Great intellectuals of Kashmir

The beautiful land of Kashmir has been the seat of many schools of Indian philosophy since thousands of years. Over time, these various systems integrated themselves into what is now identified as the 'Kashmiri school of Shaiva Philosophy'.

It is a well-reasoned system bearing striking similarities with the Vedantic doctrine, differing in one or two significant aspects.

The basic premise of this system is that the ultimate reality of this universe is only one, which is pure and undifferentiated, manifesting itself in various forms and phenomena of this world. There is nothing else that exists apart from it, meaning that everything that is seen is only a manifestation of that one supreme reality. Realising this truth is the ultimate goal of life.

One of the greatest intellectuals in Indian spiritual thought and Kashmiri philosophy in particular is Abhinavagupta who lived in the latter half of the tenth century. With his profound thoughts expressed in numerous works, he has expressed his intense devotion embedded with gems of evergreen truths.

An ardent devotee of Lord Shiva, he says in his 'Ishwara Stotra' that the Lord pervades every kind of moving and static object. The Lord is without beginning or end, who is pure consciousness to whom man must surrender himself, who is the support of the true devotee. Though Abhinavagupta is portrayed as a Shaivaite philosopher, his writings show a remarkably eclectic approach, relevant for all times and for all creeds.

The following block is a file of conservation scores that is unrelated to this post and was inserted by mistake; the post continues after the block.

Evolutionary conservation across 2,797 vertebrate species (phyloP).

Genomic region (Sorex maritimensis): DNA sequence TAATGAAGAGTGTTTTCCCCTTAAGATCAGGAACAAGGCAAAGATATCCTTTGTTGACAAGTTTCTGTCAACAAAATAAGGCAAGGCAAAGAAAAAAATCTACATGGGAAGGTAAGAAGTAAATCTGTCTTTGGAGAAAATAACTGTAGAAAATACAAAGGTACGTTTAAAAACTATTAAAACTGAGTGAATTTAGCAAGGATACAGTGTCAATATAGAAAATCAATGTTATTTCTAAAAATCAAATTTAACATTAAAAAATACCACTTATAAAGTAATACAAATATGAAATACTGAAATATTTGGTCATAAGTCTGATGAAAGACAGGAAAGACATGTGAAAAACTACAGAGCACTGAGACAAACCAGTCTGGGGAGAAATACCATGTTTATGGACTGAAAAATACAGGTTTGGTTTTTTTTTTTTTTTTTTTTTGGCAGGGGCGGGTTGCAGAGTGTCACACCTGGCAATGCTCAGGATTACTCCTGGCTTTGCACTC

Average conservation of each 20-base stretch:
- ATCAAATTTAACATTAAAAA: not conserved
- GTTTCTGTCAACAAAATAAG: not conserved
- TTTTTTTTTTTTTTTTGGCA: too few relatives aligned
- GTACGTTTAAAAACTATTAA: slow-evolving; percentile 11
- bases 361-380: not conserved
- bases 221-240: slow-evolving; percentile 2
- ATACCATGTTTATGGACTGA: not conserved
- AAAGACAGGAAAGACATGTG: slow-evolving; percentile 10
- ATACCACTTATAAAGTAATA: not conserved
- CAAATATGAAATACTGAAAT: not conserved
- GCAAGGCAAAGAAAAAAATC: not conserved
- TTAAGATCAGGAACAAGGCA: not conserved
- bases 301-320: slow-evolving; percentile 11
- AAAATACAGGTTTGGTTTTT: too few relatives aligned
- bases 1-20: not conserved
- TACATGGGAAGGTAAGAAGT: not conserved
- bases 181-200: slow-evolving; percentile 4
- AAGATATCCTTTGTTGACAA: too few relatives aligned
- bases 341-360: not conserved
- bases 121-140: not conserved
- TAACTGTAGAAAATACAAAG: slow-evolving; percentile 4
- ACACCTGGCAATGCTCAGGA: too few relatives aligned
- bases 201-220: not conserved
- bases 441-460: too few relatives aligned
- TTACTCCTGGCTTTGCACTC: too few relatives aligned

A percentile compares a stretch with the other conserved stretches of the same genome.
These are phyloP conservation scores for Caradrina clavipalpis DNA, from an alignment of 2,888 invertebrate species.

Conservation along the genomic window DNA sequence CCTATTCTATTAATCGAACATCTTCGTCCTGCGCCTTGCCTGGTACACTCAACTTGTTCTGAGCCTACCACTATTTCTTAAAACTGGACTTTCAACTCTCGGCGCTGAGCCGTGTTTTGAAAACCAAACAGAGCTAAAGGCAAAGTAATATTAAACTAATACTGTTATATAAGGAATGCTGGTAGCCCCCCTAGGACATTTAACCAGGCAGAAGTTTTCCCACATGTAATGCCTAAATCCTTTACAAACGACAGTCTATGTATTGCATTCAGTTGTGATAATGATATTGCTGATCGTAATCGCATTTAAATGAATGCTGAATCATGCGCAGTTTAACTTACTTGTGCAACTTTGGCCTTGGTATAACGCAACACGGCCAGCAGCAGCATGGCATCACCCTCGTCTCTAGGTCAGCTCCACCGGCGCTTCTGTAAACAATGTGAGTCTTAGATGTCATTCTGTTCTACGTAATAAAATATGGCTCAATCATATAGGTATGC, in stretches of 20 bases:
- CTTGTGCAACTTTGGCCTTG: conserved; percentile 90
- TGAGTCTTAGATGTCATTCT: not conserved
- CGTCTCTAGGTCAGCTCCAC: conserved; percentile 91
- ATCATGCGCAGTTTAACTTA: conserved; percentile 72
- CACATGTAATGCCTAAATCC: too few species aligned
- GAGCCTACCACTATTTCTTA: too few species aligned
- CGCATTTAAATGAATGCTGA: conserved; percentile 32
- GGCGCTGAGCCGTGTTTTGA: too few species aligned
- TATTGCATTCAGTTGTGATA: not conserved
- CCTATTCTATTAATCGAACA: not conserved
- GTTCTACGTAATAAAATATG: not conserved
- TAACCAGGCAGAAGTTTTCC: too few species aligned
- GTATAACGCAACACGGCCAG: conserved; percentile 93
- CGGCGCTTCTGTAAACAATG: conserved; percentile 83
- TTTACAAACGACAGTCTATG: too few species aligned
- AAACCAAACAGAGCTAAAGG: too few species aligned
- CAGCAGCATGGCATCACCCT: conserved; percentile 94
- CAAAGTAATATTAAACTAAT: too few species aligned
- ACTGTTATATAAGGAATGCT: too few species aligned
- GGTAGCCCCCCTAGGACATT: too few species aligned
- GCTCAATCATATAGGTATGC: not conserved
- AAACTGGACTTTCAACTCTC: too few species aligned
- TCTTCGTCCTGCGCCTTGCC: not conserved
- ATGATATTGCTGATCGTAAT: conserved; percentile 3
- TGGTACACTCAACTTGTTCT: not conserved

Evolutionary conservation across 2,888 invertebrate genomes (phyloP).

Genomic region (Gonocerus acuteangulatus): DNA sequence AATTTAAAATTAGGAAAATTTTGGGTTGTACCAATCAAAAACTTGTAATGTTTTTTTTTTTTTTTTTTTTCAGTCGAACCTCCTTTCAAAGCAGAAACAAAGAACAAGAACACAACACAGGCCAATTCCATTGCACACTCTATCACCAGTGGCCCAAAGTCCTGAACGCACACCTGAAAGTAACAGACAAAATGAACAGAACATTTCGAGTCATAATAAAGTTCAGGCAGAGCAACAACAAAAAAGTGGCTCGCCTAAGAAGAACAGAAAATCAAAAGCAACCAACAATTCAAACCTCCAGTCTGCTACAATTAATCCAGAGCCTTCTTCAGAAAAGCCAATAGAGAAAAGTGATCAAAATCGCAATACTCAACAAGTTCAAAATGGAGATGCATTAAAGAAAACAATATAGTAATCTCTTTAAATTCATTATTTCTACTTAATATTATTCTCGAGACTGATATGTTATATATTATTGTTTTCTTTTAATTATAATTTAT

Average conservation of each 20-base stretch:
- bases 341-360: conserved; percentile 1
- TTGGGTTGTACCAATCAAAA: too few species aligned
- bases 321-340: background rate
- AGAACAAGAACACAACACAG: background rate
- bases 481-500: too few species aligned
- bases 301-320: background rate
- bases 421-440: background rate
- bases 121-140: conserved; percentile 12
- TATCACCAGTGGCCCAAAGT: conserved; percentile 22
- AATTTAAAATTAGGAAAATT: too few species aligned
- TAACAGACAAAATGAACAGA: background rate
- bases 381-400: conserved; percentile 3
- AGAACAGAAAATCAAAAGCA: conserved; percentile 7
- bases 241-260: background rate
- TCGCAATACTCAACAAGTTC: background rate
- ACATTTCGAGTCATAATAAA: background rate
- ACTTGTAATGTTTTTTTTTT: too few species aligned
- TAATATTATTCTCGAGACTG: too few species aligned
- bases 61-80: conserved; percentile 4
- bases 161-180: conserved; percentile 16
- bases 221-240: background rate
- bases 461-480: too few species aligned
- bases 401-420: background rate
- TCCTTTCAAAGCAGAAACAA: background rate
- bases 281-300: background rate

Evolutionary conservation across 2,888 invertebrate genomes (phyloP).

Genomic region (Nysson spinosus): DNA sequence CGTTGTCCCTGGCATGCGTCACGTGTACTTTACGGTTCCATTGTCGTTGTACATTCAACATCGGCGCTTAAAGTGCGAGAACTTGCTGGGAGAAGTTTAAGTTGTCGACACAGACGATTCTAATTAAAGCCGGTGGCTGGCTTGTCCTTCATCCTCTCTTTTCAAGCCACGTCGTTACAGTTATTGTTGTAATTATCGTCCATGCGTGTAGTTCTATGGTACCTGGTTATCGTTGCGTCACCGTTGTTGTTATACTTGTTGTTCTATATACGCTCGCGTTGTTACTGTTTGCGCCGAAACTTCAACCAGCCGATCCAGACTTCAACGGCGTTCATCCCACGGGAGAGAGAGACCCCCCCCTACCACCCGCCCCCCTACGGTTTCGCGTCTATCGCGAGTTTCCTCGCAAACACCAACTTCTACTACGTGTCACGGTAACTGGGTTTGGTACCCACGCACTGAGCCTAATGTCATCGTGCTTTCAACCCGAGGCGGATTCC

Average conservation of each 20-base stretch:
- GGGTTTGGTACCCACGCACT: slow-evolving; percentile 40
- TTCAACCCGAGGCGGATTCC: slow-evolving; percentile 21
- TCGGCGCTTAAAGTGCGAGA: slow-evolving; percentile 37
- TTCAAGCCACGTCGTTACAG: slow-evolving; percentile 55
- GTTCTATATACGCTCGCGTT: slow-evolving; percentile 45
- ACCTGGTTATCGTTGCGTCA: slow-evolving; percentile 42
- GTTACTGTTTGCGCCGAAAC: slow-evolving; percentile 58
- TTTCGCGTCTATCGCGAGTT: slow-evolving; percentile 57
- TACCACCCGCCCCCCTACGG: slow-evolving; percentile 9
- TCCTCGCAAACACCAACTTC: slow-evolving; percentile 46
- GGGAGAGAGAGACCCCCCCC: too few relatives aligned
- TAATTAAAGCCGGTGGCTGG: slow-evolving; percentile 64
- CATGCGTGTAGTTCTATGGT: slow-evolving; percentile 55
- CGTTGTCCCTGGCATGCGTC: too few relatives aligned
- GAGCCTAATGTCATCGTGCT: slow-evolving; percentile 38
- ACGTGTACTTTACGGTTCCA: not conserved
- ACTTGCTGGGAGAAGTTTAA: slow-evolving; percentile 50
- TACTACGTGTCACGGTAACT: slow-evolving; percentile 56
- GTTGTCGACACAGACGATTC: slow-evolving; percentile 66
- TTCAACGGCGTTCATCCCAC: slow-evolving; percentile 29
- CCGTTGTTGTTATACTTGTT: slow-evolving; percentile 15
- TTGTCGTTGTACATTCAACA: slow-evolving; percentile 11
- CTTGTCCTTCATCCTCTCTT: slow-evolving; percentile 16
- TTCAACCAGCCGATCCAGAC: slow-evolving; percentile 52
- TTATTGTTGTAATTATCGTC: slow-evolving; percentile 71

When he says that taking to a life of noble thoughts imparts a superior power to the mind, a boldness in service to humankind and a contemplative approach to life to face its vicissitudes, Abhinavagupta is voicing eternal truisms. "Man is a contracted or congealed form of the universal consciousness and recognising one's own nature as the spirit of Lord Shiva, the form of this supreme reality is the goal of life" says Abhinavagupta.

Another obscure Kashmiri philosopher is Malhana who in his 'Shiva Panchastavi' says the Lord with his innate qualities of purity, omniscience, omnipotence and omnipresence casts his effulgence on the devout to destroy their undesirable traits and lead them to higher levels of consciousness.

Another thinker Bilhana says that since the Lord resides within us, there is no need for deep meditation. Just obeisance at his feet will confer great merits. Reminiscent of the Veerashaiva philosophy, he asks, "When the body itself is a temple, what else is needed for worship? If life is long, there is delay in reaching you. If it is short, your worship ends. Either way, we are clueless. Pray, guide us," asks Bilhana movingly.

Jagaddhara, another accomplished poet says in his 'Stutikusumanjali', "Where the mind is controlled, where is the need for other disciplining efforts? If speech is pleasing and true, where is the need for flattery? If there is kindliness and compassion, why are rituals and vows needed? If there is true devotion to the Lord, where is the need for other kinds of happiness?


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